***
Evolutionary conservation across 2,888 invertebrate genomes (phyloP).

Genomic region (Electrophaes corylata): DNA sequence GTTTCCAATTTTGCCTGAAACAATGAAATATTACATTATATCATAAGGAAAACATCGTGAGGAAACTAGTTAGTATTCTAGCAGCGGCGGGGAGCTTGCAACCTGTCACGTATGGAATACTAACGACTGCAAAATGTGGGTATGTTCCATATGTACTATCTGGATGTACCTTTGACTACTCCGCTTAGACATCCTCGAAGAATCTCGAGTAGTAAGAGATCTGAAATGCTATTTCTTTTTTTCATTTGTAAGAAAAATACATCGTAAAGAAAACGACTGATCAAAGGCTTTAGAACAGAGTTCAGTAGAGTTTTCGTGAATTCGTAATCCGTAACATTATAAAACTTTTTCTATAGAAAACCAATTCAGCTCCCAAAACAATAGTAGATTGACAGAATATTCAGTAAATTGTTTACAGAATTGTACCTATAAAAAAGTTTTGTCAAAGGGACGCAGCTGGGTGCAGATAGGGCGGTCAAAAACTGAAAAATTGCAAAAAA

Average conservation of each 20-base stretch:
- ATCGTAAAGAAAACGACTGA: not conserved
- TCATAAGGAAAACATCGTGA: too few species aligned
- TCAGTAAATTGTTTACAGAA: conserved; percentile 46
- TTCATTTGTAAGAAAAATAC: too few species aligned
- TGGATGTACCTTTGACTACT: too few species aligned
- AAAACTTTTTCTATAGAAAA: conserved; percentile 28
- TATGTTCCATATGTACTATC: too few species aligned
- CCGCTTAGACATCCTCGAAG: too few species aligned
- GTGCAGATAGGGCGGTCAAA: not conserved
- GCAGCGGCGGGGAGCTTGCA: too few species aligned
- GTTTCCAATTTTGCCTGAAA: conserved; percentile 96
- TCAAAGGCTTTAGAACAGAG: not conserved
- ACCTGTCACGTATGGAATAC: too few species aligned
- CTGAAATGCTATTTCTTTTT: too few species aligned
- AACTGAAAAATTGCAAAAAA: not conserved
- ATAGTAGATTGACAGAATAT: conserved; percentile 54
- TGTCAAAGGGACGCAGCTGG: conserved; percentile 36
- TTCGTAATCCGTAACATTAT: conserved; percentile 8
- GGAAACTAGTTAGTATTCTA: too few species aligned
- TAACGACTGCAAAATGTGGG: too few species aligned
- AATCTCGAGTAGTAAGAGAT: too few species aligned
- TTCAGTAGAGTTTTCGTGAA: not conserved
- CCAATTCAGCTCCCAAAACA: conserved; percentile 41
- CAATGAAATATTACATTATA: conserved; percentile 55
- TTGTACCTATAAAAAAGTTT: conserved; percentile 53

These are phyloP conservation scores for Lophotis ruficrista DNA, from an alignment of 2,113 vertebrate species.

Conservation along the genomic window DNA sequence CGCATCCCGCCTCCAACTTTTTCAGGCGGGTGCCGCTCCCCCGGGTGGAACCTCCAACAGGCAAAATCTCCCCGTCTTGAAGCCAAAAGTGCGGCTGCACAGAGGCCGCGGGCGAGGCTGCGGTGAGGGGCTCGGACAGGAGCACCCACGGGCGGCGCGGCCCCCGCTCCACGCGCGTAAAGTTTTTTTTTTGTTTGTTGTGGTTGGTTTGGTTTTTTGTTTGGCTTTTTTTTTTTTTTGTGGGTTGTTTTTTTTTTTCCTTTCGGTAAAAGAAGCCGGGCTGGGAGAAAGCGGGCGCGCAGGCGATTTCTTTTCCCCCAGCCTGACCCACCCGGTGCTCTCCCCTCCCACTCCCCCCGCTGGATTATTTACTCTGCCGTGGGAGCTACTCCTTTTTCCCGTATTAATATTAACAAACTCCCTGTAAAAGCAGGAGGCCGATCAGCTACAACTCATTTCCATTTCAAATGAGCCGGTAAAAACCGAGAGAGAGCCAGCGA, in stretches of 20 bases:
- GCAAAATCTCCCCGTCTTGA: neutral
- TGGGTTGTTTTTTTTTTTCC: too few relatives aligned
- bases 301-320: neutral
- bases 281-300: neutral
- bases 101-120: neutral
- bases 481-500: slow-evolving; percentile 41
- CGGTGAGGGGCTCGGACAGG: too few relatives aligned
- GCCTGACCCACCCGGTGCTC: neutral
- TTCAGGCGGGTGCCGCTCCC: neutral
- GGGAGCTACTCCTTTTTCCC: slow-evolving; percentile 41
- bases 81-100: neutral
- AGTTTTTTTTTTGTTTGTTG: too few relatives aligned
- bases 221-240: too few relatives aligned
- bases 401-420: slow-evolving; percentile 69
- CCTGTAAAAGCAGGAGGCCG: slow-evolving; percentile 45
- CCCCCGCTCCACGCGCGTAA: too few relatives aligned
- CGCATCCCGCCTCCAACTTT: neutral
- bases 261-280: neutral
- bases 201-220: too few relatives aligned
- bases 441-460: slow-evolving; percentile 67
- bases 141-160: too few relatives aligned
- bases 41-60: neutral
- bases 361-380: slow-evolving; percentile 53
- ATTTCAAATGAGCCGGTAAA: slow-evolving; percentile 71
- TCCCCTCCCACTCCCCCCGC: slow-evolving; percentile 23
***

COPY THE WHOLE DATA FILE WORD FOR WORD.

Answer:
Evolutionary conservation across 2,888 invertebrate genomes (phyloP).

Genomic region (Electrophaes corylata): DNA sequence GTTTCCAATTTTGCCTGAAACAATGAAATATTACATTATATCATAAGGAAAACATCGTGAGGAAACTAGTTAGTATTCTAGCAGCGGCGGGGAGCTTGCAACCTGTCACGTATGGAATACTAACGACTGCAAAATGTGGGTATGTTCCATATGTACTATCTGGATGTACCTTTGACTACTCCGCTTAGACATCCTCGAAGAATCTCGAGTAGTAAGAGATCTGAAATGCTATTTCTTTTTTTCATTTGTAAGAAAAATACATCGTAAAGAAAACGACTGATCAAAGGCTTTAGAACAGAGTTCAGTAGAGTTTTCGTGAATTCGTAATCCGTAACATTATAAAACTTTTTCTATAGAAAACCAATTCAGCTCCCAAAACAATAGTAGATTGACAGAATATTCAGTAAATTGTTTACAGAATTGTACCTATAAAAAAGTTTTGTCAAAGGGACGCAGCTGGGTGCAGATAGGGCGGTCAAAAACTGAAAAATTGCAAAAAA

Average conservation of each 20-base stretch:
- ATCGTAAAGAAAACGACTGA: not conserved
- TCATAAGGAAAACATCGTGA: too few species aligned
- TCAGTAAATTGTTTACAGAA: conserved; percentile 46
- TTCATTTGTAAGAAAAATAC: too few species aligned
- TGGATGTACCTTTGACTACT: too few species aligned
- AAAACTTTTTCTATAGAAAA: conserved; percentile 28
- TATGTTCCATATGTACTATC: too few species aligned
- CCGCTTAGACATCCTCGAAG: too few species aligned
- GTGCAGATAGGGCGGTCAAA: not conserved
- GCAGCGGCGGGGAGCTTGCA: too few species aligned
- GTTTCCAATTTTGCCTGAAA: conserved; percentile 96
- TCAAAGGCTTTAGAACAGAG: not conserved
- ACCTGTCACGTATGGAATAC: too few species aligned
- CTGAAATGCTATTTCTTTTT: too few species aligned
- AACTGAAAAATTGCAAAAAA: not conserved
- ATAGTAGATTGACAGAATAT: conserved; percentile 54
- TGTCAAAGGGACGCAGCTGG: conserved; percentile 36
- TTCGTAATCCGTAACATTAT: conserved; percentile 8
- GGAAACTAGTTAGTATTCTA: too few species aligned
- TAACGACTGCAAAATGTGGG: too few species aligned
- AATCTCGAGTAGTAAGAGAT: too few species aligned
- TTCAGTAGAGTTTTCGTGAA: not conserved
- CCAATTCAGCTCCCAAAACA: conserved; percentile 41
- CAATGAAATATTACATTATA: conserved; percentile 55
- TTGTACCTATAAAAAAGTTT: conserved; percentile 53

These are phyloP conservation scores for Lophotis ruficrista DNA, from an alignment of 2,113 vertebrate species.

Conservation along the genomic window DNA sequence CGCATCCCGCCTCCAACTTTTTCAGGCGGGTGCCGCTCCCCCGGGTGGAACCTCCAACAGGCAAAATCTCCCCGTCTTGAAGCCAAAAGTGCGGCTGCACAGAGGCCGCGGGCGAGGCTGCGGTGAGGGGCTCGGACAGGAGCACCCACGGGCGGCGCGGCCCCCGCTCCACGCGCGTAAAGTTTTTTTTTTGTTTGTTGTGGTTGGTTTGGTTTTTTGTTTGGCTTTTTTTTTTTTTTGTGGGTTGTTTTTTTTTTTCCTTTCGGTAAAAGAAGCCGGGCTGGGAGAAAGCGGGCGCGCAGGCGATTTCTTTTCCCCCAGCCTGACCCACCCGGTGCTCTCCCCTCCCACTCCCCCCGCTGGATTATTTACTCTGCCGTGGGAGCTACTCCTTTTTCCCGTATTAATATTAACAAACTCCCTGTAAAAGCAGGAGGCCGATCAGCTACAACTCATTTCCATTTCAAATGAGCCGGTAAAAACCGAGAGAGAGCCAGCGA, in stretches of 20 bases:
- GCAAAATCTCCCCGTCTTGA: neutral
- TGGGTTGTTTTTTTTTTTCC: too few relatives aligned
- bases 301-320: neutral
- bases 281-300: neutral
- bases 101-120: neutral
- bases 481-500: slow-evolving; percentile 41
- CGGTGAGGGGCTCGGACAGG: too few relatives aligned
- GCCTGACCCACCCGGTGCTC: neutral
- TTCAGGCGGGTGCCGCTCCC: neutral
- GGGAGCTACTCCTTTTTCCC: slow-evolving; percentile 41
- bases 81-100: neutral
- AGTTTTTTTTTTGTTTGTTG: too few relatives aligned
- bases 221-240: too few relatives aligned
- bases 401-420: slow-evolving; percentile 69
- CCTGTAAAAGCAGGAGGCCG: slow-evolving; percentile 45
- CCCCCGCTCCACGCGCGTAA: too few relatives aligned
- CGCATCCCGCCTCCAACTTT: neutral
- bases 261-280: neutral
- bases 201-220: too few relatives aligned
- bases 441-460: slow-evolving; percentile 67
- bases 141-160: too few relatives aligned
- bases 41-60: neutral
- bases 361-380: slow-evolving; percentile 53
- ATTTCAAATGAGCCGGTAAA: slow-evolving; percentile 71
- TCCCCTCCCACTCCCCCCGC: slow-evolving; percentile 23